In Blackmail, My Love I created a character named José Sarria, based on the real performer and activist José Sarria, who passed away in August of 2013, just after I finished the novel. José performed opera and incendiary monologues at the legendary Black Cat Café, a bohemian bar in San Franciscos North Beach, and ended many an evening with a rousing chorus of God Save Us Nelly Queens. In Blackmail, My Love, he does a stand-up piece about Alfred Kinsey, whose research was making headlines at the time. The real José ran for the San Francisco Board of Supervisors in 1961, the first openly gay candidate for public office in the U.S., and also founded the Imperial Court System, which has grown into an international association of charitable organizations.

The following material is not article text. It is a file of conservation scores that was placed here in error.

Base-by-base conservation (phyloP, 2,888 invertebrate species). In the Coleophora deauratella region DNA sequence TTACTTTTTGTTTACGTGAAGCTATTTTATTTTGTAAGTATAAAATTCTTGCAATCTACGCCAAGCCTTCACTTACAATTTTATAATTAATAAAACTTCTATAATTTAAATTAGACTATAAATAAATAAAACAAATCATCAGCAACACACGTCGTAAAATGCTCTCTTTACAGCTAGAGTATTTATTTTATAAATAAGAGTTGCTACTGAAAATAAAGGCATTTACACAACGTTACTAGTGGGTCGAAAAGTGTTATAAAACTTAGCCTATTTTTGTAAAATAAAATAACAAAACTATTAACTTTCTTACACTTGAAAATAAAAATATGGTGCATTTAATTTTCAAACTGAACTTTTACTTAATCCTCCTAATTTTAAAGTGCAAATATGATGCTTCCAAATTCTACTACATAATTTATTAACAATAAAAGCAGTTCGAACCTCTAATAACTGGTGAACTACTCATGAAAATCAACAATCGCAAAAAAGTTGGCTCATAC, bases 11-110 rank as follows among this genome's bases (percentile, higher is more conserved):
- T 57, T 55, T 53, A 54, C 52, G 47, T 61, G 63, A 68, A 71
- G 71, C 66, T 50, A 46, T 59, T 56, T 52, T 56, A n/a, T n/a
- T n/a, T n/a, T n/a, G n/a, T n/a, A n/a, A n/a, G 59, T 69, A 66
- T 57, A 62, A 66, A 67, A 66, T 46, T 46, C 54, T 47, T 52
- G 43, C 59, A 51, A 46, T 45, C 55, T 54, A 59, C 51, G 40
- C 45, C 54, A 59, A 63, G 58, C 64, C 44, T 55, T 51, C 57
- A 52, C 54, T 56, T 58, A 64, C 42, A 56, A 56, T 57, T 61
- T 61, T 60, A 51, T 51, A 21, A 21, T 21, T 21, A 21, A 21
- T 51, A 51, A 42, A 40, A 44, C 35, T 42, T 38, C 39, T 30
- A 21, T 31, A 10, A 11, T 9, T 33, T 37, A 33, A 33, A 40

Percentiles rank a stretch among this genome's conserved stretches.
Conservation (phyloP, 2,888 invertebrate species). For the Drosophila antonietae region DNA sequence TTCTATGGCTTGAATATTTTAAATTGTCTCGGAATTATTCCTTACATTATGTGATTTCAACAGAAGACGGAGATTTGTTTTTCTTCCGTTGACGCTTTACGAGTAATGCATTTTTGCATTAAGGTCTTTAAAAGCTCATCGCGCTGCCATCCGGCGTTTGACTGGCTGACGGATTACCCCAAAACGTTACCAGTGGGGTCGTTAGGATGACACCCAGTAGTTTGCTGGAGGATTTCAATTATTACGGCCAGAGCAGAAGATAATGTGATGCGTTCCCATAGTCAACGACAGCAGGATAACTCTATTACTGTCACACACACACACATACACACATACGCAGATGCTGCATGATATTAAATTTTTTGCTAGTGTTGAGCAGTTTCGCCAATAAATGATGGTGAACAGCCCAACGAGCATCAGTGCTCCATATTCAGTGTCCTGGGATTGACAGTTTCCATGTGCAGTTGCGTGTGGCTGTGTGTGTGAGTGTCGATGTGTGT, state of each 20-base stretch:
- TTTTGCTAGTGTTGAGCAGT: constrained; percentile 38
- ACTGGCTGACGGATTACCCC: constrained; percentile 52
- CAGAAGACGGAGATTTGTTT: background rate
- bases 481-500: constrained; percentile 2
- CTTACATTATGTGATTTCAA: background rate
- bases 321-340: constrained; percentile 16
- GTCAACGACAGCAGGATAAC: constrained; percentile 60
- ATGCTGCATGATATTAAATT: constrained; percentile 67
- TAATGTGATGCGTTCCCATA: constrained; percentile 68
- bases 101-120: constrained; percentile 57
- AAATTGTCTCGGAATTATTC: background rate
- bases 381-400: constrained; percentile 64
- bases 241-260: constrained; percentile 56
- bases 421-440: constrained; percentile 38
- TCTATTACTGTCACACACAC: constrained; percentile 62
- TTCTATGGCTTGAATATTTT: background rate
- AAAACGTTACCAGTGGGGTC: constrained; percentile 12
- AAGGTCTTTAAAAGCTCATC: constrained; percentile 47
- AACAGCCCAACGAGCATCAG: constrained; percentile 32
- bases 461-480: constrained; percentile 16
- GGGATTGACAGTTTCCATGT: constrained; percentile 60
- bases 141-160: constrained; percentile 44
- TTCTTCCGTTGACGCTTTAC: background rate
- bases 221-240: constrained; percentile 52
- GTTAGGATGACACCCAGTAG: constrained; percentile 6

José displayed extraordinary elegance and wit in his acts of resistance. My favorite story about José is this: in San Francisco and cities throughout the U.S., Halloween was the one night when men wearing dresses were generally immune from arrest, but police cracked down at the stroke of midnight, routinely arresting wagonloads of men. José created felt patches in the shape of a black cat, inscribed with the words, I am a boy. He attached safety pins to the back so they could be worn, and passed them out at the Black Cat just before Halloween. Because California law prohibited men from wearing women’s clothing with the intent to deceive, the police backed off. José’s pins provided immunity for crossdressing revelers: protection from arrest by means of felt, glue, scissors, and safety pins.
You can see José reprise his role conducting God Save Us Nelly Queens at a Black Cat reunion in the film, Before Stonewall: the Making of a Gay and Lesbian Community, directed by Greta Schiller. His life is chronicled in The Empress Is A Man: Stories from the Life of José Sarria, by Michael R. Gorman, and is the subject of a forthcoming movie, Nelly Queens, by Joe Castel.